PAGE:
The Best D.C. Jazz Albums of 2017

Editor’s note: Whoops.

There’s no other way to say it: Here at CapitalBop we had a lean year in 2017, with our part-time staff stretched well beyond capacity. (Thankfully, that’s changed over the past 12 months.) So in the year-end scramble, we failed to publish our annual best-albums list. It has been collecting digital dust since last December. But today, as well as publishing our Best D.C. Jazz Albums of 2018, we’re pleased to offer this belated registry of stellar 2017 albums. We hope you’ll spend some time with it. The releases below may well have slipped under your radar last year, but they’re all worth your attention. So press pause on your daily news feed, and take a moment with these fabulous albums from the vault.


On the list below, you’ll find projects that demonstrate the vast range of creativity being espoused by musicians in and around the District of Columbia. A Baltimore bassist contemplates his place within a regional jazz lineage — and amongst his present-day peers. An ensemble of prodigious, (mostly) female instrumentalists shows its fortitude and creative drive. Using an unorthodox quartet, a saxophonist offers an idiosyncratic take on the holiday-music tradition. Read on to find our belated but, we think, ever-timely list of 2017’s best D.C. jazz albums.

— Jackson Sinnenberg

#5: Brad Linde, Patrick Booth, Aaron Quinn and Jonathan Taylor, Winter Tales

Traditional, easily-accessible styles of jazz are at the heart of America’s holiday music catalogue, but experimental improvised doesn’t fit so naturally into that mold. This makes Winter Tales all the bolder as an undertaking — and all the more rewarding. The project consists of nine “spontaneous compositions” by a group consisting of Brad Linde on saxophones and various other quirky sound-making things, Patrick Booth on tenor saxophone and occasional melodica, Aaron Quinn on guitar and Jonathan Taylor on drums and percussion.

The album’s tracks are united by their hibernal titles: “Chimney Sweeps,” “House Top,” “Snowlet” and so on. Some are more explicitly holiday-themed than others: “A Visit from Saint Nicholas” and “Carol of the Drum” actually feature Linde (a D.C. stalwart best known for his stewardship of the Bohemian Caverns Jazz Orchestra) reciting classic holiday poetry over his fellow musicians’ improvisations — a choice that, while seemingly tongue-and-cheek and satirical, is supported with full commitment by the ensemble. On those two tunes, the band’s instrumental musings take the form of what a Western classical listener might term a tone poem, or a “programmatic” work: a close tracing of a text-based narrative through corresponding musical gestures. (When the poem mentions reindeer hooves, a faint clopping arises from the drum kit.) The live-recording-session format that the quartet used facilitates a sort of musical-playground approach; Linde and company traded ideas in real time, producing a musical journey that is raw, engaging and genuine.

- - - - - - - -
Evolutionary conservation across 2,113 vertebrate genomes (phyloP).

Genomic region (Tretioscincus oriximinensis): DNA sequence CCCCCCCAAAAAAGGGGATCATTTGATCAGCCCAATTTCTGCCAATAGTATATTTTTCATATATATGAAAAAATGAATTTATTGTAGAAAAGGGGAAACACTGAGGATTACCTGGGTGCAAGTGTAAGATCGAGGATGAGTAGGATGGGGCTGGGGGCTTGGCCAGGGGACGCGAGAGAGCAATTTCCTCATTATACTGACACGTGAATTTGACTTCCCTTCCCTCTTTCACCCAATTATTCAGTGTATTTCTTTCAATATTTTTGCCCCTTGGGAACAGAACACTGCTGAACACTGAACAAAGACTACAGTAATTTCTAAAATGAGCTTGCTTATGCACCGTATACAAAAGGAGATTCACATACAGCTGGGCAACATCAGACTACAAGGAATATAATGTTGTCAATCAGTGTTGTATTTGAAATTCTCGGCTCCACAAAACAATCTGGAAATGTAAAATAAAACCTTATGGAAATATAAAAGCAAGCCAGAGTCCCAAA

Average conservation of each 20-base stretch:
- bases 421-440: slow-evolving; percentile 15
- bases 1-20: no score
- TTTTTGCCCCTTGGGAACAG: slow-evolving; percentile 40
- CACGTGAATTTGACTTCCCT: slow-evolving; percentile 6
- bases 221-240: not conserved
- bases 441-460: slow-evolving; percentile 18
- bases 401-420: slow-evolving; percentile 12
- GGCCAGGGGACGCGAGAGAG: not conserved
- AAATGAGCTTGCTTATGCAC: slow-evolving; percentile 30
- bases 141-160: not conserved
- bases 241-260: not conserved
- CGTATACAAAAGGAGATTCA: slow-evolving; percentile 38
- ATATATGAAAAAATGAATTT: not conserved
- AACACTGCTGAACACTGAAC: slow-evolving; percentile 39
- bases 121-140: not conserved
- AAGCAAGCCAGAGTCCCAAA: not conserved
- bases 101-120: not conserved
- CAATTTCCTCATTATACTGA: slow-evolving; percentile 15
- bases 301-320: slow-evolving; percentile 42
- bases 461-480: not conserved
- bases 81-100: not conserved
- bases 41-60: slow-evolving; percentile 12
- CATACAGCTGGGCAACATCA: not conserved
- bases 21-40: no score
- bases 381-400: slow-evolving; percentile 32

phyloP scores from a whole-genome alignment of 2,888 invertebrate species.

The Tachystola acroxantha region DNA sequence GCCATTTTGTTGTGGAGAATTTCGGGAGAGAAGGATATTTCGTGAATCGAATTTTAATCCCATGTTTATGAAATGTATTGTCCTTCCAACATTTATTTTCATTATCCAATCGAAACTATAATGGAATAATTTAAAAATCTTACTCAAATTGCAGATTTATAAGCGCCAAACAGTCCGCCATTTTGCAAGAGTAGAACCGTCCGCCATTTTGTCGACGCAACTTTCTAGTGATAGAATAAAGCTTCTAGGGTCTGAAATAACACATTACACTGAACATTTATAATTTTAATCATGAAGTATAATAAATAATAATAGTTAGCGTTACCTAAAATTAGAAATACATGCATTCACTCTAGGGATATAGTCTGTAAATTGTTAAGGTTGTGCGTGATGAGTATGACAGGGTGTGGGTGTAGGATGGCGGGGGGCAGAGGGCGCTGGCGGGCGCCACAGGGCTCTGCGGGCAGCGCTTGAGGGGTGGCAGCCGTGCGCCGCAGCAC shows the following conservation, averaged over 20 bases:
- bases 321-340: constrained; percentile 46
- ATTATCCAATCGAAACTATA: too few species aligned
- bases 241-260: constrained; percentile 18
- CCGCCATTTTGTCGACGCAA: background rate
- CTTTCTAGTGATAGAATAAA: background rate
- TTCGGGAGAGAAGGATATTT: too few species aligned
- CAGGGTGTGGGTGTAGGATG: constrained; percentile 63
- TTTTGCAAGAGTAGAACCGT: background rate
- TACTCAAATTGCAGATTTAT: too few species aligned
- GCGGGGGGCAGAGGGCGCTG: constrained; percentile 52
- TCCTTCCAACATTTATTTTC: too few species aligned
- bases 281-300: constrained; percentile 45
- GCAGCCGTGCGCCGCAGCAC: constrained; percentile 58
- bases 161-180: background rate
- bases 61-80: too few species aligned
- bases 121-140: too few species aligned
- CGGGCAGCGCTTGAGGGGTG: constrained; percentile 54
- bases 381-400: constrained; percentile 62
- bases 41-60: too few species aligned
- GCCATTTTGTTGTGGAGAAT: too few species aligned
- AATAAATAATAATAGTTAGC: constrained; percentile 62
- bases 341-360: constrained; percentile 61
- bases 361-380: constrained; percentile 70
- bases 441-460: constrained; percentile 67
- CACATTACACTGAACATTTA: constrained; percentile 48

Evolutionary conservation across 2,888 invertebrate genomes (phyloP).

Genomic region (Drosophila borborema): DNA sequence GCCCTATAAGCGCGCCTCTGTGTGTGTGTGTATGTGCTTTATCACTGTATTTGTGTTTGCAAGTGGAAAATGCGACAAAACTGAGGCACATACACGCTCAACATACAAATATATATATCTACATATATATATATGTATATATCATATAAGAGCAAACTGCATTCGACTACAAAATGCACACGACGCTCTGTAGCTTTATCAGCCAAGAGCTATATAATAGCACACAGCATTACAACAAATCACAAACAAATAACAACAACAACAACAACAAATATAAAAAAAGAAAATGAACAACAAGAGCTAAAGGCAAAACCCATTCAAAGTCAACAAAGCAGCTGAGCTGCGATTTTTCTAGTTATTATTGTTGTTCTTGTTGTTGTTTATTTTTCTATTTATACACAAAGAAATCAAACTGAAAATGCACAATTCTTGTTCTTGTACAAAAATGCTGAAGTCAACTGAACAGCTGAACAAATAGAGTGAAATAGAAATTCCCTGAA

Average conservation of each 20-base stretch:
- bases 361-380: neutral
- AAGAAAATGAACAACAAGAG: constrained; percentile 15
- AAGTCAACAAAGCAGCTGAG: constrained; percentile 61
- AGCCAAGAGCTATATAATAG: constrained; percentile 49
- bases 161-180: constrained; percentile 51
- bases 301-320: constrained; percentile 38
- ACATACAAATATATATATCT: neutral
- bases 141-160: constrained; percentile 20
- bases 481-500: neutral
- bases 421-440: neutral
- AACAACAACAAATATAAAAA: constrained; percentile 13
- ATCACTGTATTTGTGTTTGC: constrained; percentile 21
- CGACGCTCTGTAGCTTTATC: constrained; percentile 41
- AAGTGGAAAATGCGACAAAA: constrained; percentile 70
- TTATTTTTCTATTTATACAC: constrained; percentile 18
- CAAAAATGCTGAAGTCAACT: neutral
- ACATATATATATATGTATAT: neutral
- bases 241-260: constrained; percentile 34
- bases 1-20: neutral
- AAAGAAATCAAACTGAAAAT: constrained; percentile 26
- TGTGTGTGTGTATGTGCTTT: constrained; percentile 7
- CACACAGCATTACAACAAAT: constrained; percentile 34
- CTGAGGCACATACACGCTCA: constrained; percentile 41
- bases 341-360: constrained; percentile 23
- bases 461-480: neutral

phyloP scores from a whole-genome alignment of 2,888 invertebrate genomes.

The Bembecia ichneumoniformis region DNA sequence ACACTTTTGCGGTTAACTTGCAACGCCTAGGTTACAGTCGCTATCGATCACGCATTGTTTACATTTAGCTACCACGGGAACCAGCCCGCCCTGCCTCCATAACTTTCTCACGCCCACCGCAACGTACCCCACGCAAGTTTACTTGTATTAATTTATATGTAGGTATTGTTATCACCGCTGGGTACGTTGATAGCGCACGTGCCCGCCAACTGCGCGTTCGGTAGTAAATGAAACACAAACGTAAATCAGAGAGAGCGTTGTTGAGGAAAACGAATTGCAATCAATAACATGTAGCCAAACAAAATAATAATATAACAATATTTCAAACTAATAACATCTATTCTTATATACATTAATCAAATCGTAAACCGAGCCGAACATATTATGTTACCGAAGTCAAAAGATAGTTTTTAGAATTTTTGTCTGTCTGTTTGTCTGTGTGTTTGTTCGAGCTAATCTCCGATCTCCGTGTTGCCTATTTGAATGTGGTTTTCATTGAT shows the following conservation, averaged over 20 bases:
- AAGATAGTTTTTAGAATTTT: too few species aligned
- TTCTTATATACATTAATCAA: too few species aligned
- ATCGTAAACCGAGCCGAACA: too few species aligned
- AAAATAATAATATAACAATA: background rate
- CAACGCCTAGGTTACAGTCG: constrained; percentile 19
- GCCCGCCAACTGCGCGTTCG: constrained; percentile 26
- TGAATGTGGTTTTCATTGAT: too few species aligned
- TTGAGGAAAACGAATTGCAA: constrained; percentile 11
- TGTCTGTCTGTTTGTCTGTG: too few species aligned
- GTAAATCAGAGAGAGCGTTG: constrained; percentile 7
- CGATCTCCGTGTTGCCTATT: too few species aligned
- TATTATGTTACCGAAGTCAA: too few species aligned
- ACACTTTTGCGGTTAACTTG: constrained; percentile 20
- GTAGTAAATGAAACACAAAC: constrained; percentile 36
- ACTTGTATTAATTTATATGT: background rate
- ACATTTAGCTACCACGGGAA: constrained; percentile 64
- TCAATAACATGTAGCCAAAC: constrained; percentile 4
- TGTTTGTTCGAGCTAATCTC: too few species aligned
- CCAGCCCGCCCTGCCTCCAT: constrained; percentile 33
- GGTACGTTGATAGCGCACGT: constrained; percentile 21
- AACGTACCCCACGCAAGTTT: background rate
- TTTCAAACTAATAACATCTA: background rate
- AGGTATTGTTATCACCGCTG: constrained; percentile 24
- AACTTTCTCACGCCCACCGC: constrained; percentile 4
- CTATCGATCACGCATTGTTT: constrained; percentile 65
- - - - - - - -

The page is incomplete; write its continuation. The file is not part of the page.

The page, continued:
But what stands out most about Winter Tales is the quiet power of its most delicate tracks: “Huddle,” “House Top” and “Snowlet.” These dry, minimalist affairs evoke an expanse of leafless trees and blanketed snow. In this landscape, a single gust of wind demands greater attention than it would in a bustling summertime environment. In a similar way, the listener here can follow an evolving idea as it is passed from Booth to Quinn to Linde, then back again, hearing it grow and expand. The band’s tight cohesion sustains this delicate balance: Its members’ ears are wide open, moment to moment, and collective investment in the group’s sound takes precedence over any individual’s voice. Taylor is especially skilled in this respect, helping the group cohere by gracefully walking the delicate line between groove and free improvisation.

Winter Tales’ tracks are slow to develop, approaching climaxes minutes in — a choice that stands in stark relief to Linde’s other, more effusive 2017 release, Gumshoe. When they do hit a high point, these pieces grow forcefully ecstatic, bursting with a range of emotions. Maybe it’s excessive to compare those moments to a blazing fire on a cold December evening, but somehow Winter Tales takes well to such sentimentality. It allows an active listener’s imagination to run free in a quirky musical setting, where nostalgic tropes coexist — maybe even coalesce — with the restless urgency of free improvisation.

—Jamie Sandel

#4: Danielle Wertz & Tal Cohen, Intertwined